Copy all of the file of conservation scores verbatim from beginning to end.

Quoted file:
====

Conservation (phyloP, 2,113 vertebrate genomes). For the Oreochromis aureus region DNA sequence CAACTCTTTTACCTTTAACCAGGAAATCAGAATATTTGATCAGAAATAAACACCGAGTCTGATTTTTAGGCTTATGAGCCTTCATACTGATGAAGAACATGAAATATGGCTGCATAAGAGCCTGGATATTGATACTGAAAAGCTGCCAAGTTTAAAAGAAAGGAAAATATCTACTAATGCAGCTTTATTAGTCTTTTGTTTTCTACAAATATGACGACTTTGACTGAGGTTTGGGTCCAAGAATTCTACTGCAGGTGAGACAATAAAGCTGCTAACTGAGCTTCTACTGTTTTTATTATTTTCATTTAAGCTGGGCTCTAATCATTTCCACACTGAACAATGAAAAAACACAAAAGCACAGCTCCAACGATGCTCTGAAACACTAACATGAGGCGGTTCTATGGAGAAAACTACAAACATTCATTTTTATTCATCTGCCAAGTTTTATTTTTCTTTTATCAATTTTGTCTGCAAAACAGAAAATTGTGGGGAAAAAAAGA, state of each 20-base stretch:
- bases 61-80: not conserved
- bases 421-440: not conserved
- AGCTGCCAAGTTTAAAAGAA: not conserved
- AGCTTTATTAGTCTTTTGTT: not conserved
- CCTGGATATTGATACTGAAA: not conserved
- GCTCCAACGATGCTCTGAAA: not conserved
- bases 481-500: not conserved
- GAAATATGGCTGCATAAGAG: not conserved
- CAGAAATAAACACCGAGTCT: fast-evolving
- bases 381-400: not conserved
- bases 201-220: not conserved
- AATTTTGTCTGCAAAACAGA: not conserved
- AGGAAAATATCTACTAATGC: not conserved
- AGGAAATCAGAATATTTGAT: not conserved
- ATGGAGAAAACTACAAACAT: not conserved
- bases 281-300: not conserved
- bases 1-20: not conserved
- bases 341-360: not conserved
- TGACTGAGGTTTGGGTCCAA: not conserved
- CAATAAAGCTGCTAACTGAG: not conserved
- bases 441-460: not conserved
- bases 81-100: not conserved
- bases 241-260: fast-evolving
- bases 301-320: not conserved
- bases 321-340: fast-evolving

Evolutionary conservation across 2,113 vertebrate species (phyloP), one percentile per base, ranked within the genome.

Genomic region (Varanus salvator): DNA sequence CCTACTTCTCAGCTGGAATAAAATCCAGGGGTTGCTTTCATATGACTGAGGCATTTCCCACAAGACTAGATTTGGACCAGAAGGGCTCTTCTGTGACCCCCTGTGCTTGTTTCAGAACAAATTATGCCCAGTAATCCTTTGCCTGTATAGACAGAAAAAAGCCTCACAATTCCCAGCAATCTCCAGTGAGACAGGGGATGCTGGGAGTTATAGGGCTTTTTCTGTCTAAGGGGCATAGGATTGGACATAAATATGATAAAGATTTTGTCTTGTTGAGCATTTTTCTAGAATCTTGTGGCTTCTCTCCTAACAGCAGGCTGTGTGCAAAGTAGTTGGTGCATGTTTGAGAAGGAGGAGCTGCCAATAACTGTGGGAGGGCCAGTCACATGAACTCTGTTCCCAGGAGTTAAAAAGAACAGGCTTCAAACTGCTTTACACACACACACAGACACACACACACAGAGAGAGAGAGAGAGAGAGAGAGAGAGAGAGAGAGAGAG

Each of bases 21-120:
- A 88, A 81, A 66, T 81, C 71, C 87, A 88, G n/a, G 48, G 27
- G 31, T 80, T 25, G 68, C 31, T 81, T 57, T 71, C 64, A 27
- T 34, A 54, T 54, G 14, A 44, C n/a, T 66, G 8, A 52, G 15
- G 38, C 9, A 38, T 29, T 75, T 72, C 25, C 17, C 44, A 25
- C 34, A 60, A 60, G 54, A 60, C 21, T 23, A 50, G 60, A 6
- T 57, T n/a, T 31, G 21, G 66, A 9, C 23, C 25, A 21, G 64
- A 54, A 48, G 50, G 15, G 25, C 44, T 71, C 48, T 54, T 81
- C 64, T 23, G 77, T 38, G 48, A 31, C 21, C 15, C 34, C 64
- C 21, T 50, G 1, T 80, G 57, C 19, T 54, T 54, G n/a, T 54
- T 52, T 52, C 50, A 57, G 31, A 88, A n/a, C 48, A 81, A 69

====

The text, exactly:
Conservation (phyloP, 2,113 vertebrate genomes). For the Oreochromis aureus region DNA sequence CAACTCTTTTACCTTTAACCAGGAAATCAGAATATTTGATCAGAAATAAACACCGAGTCTGATTTTTAGGCTTATGAGCCTTCATACTGATGAAGAACATGAAATATGGCTGCATAAGAGCCTGGATATTGATACTGAAAAGCTGCCAAGTTTAAAAGAAAGGAAAATATCTACTAATGCAGCTTTATTAGTCTTTTGTTTTCTACAAATATGACGACTTTGACTGAGGTTTGGGTCCAAGAATTCTACTGCAGGTGAGACAATAAAGCTGCTAACTGAGCTTCTACTGTTTTTATTATTTTCATTTAAGCTGGGCTCTAATCATTTCCACACTGAACAATGAAAAAACACAAAAGCACAGCTCCAACGATGCTCTGAAACACTAACATGAGGCGGTTCTATGGAGAAAACTACAAACATTCATTTTTATTCATCTGCCAAGTTTTATTTTTCTTTTATCAATTTTGTCTGCAAAACAGAAAATTGTGGGGAAAAAAAGA, state of each 20-base stretch:
- bases 61-80: not conserved
- bases 421-440: not conserved
- AGCTGCCAAGTTTAAAAGAA: not conserved
- AGCTTTATTAGTCTTTTGTT: not conserved
- CCTGGATATTGATACTGAAA: not conserved
- GCTCCAACGATGCTCTGAAA: not conserved
- bases 481-500: not conserved
- GAAATATGGCTGCATAAGAG: not conserved
- CAGAAATAAACACCGAGTCT: fast-evolving
- bases 381-400: not conserved
- bases 201-220: not conserved
- AATTTTGTCTGCAAAACAGA: not conserved
- AGGAAAATATCTACTAATGC: not conserved
- AGGAAATCAGAATATTTGAT: not conserved
- ATGGAGAAAACTACAAACAT: not conserved
- bases 281-300: not conserved
- bases 1-20: not conserved
- bases 341-360: not conserved
- TGACTGAGGTTTGGGTCCAA: not conserved
- CAATAAAGCTGCTAACTGAG: not conserved
- bases 441-460: not conserved
- bases 81-100: not conserved
- bases 241-260: fast-evolving
- bases 301-320: not conserved
- bases 321-340: fast-evolving

Evolutionary conservation across 2,113 vertebrate species (phyloP), one percentile per base, ranked within the genome.

Genomic region (Varanus salvator): DNA sequence CCTACTTCTCAGCTGGAATAAAATCCAGGGGTTGCTTTCATATGACTGAGGCATTTCCCACAAGACTAGATTTGGACCAGAAGGGCTCTTCTGTGACCCCCTGTGCTTGTTTCAGAACAAATTATGCCCAGTAATCCTTTGCCTGTATAGACAGAAAAAAGCCTCACAATTCCCAGCAATCTCCAGTGAGACAGGGGATGCTGGGAGTTATAGGGCTTTTTCTGTCTAAGGGGCATAGGATTGGACATAAATATGATAAAGATTTTGTCTTGTTGAGCATTTTTCTAGAATCTTGTGGCTTCTCTCCTAACAGCAGGCTGTGTGCAAAGTAGTTGGTGCATGTTTGAGAAGGAGGAGCTGCCAATAACTGTGGGAGGGCCAGTCACATGAACTCTGTTCCCAGGAGTTAAAAAGAACAGGCTTCAAACTGCTTTACACACACACACAGACACACACACACAGAGAGAGAGAGAGAGAGAGAGAGAGAGAGAGAGAGAGAG

Each of bases 21-120:
- A 88, A 81, A 66, T 81, C 71, C 87, A 88, G n/a, G 48, G 27
- G 31, T 80, T 25, G 68, C 31, T 81, T 57, T 71, C 64, A 27
- T 34, A 54, T 54, G 14, A 44, C n/a, T 66, G 8, A 52, G 15
- G 38, C 9, A 38, T 29, T 75, T 72, C 25, C 17, C 44, A 25
- C 34, A 60, A 60, G 54, A 60, C 21, T 23, A 50, G 60, A 6
- T 57, T n/a, T 31, G 21, G 66, A 9, C 23, C 25, A 21, G 64
- A 54, A 48, G 50, G 15, G 25, C 44, T 71, C 48, T 54, T 81
- C 64, T 23, G 77, T 38, G 48, A 31, C 21, C 15, C 34, C 64
- C 21, T 50, G 1, T 80, G 57, C 19, T 54, T 54, G n/a, T 54
- T 52, T 52, C 50, A 57, G 31, A 88, A n/a, C 48, A 81, A 69